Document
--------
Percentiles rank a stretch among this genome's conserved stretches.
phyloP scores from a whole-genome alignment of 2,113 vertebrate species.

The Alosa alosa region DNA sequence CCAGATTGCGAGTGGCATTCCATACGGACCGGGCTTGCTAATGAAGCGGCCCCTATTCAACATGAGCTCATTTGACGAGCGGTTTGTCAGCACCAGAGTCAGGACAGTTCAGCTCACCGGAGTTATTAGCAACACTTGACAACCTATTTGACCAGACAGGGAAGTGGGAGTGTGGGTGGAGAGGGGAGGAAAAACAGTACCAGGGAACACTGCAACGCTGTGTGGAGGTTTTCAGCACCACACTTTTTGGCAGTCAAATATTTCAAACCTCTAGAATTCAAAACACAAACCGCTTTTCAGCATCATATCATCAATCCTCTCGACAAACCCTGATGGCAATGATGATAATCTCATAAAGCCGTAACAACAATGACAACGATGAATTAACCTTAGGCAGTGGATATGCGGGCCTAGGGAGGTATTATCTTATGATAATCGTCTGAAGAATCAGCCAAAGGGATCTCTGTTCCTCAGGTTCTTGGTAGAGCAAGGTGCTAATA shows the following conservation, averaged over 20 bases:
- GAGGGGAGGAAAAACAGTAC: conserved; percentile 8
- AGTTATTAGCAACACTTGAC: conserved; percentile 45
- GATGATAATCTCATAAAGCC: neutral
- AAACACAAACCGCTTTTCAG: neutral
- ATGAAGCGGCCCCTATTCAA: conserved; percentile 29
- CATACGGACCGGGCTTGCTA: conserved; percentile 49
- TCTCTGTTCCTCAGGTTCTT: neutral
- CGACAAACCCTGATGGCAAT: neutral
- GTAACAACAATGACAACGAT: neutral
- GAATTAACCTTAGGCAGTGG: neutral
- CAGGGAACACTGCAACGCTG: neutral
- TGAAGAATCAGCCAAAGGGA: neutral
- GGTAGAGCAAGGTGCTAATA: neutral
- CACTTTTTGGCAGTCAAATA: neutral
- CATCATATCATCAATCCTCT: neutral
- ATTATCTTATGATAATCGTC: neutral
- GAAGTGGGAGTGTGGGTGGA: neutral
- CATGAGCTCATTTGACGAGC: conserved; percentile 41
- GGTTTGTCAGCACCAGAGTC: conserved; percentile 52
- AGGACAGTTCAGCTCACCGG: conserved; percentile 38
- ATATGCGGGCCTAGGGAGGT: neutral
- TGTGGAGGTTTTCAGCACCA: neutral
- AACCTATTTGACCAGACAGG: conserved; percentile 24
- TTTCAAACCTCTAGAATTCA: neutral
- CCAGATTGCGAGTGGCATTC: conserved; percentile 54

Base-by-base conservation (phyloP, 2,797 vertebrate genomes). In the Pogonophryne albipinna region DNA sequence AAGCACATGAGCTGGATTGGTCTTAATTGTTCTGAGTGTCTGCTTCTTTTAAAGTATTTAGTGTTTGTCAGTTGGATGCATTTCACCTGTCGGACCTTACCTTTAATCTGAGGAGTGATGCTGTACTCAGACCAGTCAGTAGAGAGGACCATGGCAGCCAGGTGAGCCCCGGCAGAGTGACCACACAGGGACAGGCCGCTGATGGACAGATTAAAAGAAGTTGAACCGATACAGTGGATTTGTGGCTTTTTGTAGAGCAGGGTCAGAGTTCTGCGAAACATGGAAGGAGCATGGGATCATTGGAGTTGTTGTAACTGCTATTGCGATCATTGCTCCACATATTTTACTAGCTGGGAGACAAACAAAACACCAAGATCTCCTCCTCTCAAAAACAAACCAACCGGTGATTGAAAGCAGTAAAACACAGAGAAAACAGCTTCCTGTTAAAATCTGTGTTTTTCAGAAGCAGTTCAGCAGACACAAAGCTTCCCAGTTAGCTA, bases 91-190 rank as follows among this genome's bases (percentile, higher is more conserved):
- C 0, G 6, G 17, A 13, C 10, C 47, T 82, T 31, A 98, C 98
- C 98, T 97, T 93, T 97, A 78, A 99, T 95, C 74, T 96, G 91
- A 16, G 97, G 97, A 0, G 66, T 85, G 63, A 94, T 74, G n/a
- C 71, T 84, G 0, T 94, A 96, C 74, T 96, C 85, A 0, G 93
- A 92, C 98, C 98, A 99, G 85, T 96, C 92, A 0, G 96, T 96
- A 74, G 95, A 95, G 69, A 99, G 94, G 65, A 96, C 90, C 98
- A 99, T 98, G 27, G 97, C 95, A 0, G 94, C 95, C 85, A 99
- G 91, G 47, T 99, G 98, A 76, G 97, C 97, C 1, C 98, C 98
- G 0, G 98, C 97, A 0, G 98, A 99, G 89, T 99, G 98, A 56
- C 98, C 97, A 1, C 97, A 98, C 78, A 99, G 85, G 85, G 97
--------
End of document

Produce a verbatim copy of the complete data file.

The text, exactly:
Percentiles rank a stretch among this genome's conserved stretches.
phyloP scores from a whole-genome alignment of 2,113 vertebrate species.

The Alosa alosa region DNA sequence CCAGATTGCGAGTGGCATTCCATACGGACCGGGCTTGCTAATGAAGCGGCCCCTATTCAACATGAGCTCATTTGACGAGCGGTTTGTCAGCACCAGAGTCAGGACAGTTCAGCTCACCGGAGTTATTAGCAACACTTGACAACCTATTTGACCAGACAGGGAAGTGGGAGTGTGGGTGGAGAGGGGAGGAAAAACAGTACCAGGGAACACTGCAACGCTGTGTGGAGGTTTTCAGCACCACACTTTTTGGCAGTCAAATATTTCAAACCTCTAGAATTCAAAACACAAACCGCTTTTCAGCATCATATCATCAATCCTCTCGACAAACCCTGATGGCAATGATGATAATCTCATAAAGCCGTAACAACAATGACAACGATGAATTAACCTTAGGCAGTGGATATGCGGGCCTAGGGAGGTATTATCTTATGATAATCGTCTGAAGAATCAGCCAAAGGGATCTCTGTTCCTCAGGTTCTTGGTAGAGCAAGGTGCTAATA shows the following conservation, averaged over 20 bases:
- GAGGGGAGGAAAAACAGTAC: conserved; percentile 8
- AGTTATTAGCAACACTTGAC: conserved; percentile 45
- GATGATAATCTCATAAAGCC: neutral
- AAACACAAACCGCTTTTCAG: neutral
- ATGAAGCGGCCCCTATTCAA: conserved; percentile 29
- CATACGGACCGGGCTTGCTA: conserved; percentile 49
- TCTCTGTTCCTCAGGTTCTT: neutral
- CGACAAACCCTGATGGCAAT: neutral
- GTAACAACAATGACAACGAT: neutral
- GAATTAACCTTAGGCAGTGG: neutral
- CAGGGAACACTGCAACGCTG: neutral
- TGAAGAATCAGCCAAAGGGA: neutral
- GGTAGAGCAAGGTGCTAATA: neutral
- CACTTTTTGGCAGTCAAATA: neutral
- CATCATATCATCAATCCTCT: neutral
- ATTATCTTATGATAATCGTC: neutral
- GAAGTGGGAGTGTGGGTGGA: neutral
- CATGAGCTCATTTGACGAGC: conserved; percentile 41
- GGTTTGTCAGCACCAGAGTC: conserved; percentile 52
- AGGACAGTTCAGCTCACCGG: conserved; percentile 38
- ATATGCGGGCCTAGGGAGGT: neutral
- TGTGGAGGTTTTCAGCACCA: neutral
- AACCTATTTGACCAGACAGG: conserved; percentile 24
- TTTCAAACCTCTAGAATTCA: neutral
- CCAGATTGCGAGTGGCATTC: conserved; percentile 54

Base-by-base conservation (phyloP, 2,797 vertebrate genomes). In the Pogonophryne albipinna region DNA sequence AAGCACATGAGCTGGATTGGTCTTAATTGTTCTGAGTGTCTGCTTCTTTTAAAGTATTTAGTGTTTGTCAGTTGGATGCATTTCACCTGTCGGACCTTACCTTTAATCTGAGGAGTGATGCTGTACTCAGACCAGTCAGTAGAGAGGACCATGGCAGCCAGGTGAGCCCCGGCAGAGTGACCACACAGGGACAGGCCGCTGATGGACAGATTAAAAGAAGTTGAACCGATACAGTGGATTTGTGGCTTTTTGTAGAGCAGGGTCAGAGTTCTGCGAAACATGGAAGGAGCATGGGATCATTGGAGTTGTTGTAACTGCTATTGCGATCATTGCTCCACATATTTTACTAGCTGGGAGACAAACAAAACACCAAGATCTCCTCCTCTCAAAAACAAACCAACCGGTGATTGAAAGCAGTAAAACACAGAGAAAACAGCTTCCTGTTAAAATCTGTGTTTTTCAGAAGCAGTTCAGCAGACACAAAGCTTCCCAGTTAGCTA, bases 91-190 rank as follows among this genome's bases (percentile, higher is more conserved):
- C 0, G 6, G 17, A 13, C 10, C 47, T 82, T 31, A 98, C 98
- C 98, T 97, T 93, T 97, A 78, A 99, T 95, C 74, T 96, G 91
- A 16, G 97, G 97, A 0, G 66, T 85, G 63, A 94, T 74, G n/a
- C 71, T 84, G 0, T 94, A 96, C 74, T 96, C 85, A 0, G 93
- A 92, C 98, C 98, A 99, G 85, T 96, C 92, A 0, G 96, T 96
- A 74, G 95, A 95, G 69, A 99, G 94, G 65, A 96, C 90, C 98
- A 99, T 98, G 27, G 97, C 95, A 0, G 94, C 95, C 85, A 99
- G 91, G 47, T 99, G 98, A 76, G 97, C 97, C 1, C 98, C 98
- G 0, G 98, C 97, A 0, G 98, A 99, G 89, T 99, G 98, A 56
- C 98, C 97, A 1, C 97, A 98, C 78, A 99, G 85, G 85, G 97